Transmigration in Indonesia

A look at transmigration in Indonesia.

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1. What is transmigration?
A Transmigration scheme (as set up by the Indonesian government) provides
transportation for people to move to and stay in a new village/town, in a less populated
part of the country.
2. What is provided for the migrant?
A House
Farming plot
A basic infrastructure
A living support allowance (for the first 18 months).
3. What were the 3 main goals of transmigration?
To move many Indonesians from the densely populated inner islands (Java, Bali,
Madura), to the less densely populated outer islands, to achieve more balanced
demographic development.
To remove poverty, by providing land and new opportunities for poor landless
settlers to generate income.
To give new opportunities to the outer islands.
4. Where did financial support come from to support the programme?
Large levels of financial support from the World Bank and other countries helped to boost
the programme.
5. Summarise the criticisms of the transmigration policies?
Transmigration causes deforestation; but Indonesia's outer islands contain 10% of
the world's remaining rainforests.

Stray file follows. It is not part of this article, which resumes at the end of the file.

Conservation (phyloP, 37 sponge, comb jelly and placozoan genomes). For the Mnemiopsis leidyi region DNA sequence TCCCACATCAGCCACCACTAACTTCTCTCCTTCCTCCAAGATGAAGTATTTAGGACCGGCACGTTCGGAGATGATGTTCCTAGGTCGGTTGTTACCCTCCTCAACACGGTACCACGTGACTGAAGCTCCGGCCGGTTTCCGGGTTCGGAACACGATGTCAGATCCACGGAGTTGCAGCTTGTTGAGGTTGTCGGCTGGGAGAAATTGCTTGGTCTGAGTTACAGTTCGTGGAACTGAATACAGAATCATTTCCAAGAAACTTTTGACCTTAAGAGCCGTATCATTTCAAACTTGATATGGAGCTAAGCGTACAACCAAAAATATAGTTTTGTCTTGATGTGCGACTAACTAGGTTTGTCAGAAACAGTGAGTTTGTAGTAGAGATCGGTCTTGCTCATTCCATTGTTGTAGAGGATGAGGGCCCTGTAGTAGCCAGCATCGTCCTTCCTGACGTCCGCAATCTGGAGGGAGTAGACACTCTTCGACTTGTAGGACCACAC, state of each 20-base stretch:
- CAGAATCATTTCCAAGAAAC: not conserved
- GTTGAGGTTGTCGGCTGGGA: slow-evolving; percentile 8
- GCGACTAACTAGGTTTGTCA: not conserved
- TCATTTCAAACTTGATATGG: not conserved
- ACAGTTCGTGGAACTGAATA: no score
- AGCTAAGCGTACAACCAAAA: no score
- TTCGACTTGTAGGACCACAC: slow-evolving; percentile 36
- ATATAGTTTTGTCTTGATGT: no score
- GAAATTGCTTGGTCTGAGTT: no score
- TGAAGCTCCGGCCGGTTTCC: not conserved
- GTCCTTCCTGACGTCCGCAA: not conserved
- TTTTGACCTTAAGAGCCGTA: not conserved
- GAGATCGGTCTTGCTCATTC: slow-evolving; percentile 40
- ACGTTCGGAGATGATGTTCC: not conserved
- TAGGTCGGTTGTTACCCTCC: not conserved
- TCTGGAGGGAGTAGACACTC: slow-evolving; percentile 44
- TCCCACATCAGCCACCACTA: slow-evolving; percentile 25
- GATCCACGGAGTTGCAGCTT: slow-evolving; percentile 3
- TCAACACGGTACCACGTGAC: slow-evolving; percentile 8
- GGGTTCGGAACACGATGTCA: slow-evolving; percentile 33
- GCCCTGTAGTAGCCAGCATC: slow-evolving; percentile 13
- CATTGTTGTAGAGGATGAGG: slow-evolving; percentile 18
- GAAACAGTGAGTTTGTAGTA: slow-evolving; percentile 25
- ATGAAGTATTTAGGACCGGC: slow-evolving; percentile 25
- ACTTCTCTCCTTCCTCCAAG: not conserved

Some say that resettlement is political.
Transmigration violates land rights and is aimed at the forced removal of the
indigenous people.
In the 1980's resettlement cost the government $7000 per family ­ boosting
Indonesia's national debt.
Some people are actually worse off than before, because of inadequate planning and
site preparation and poor access to markets.
6. What positive changes appear to have happened in Indonesia?
The official transmigration programme appears to have been quietly dropped by the
current government. Forced-migration is no longer possible, because it was so
damaging to the indigenous people.

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7. Why are there concerns that new migration and transmigration may commence
The central government and the new local governments are relying on the exploitation of
natural resources (e.g. logging, mining, industrial timber and pulpwood plantations, oil palm and
industrial shrimp farming), to generate revenue. Large-scale commercial exploitation of these
resources, aimed at export markets, is being actively encouraged by the IMF and the World
Bank.…read more

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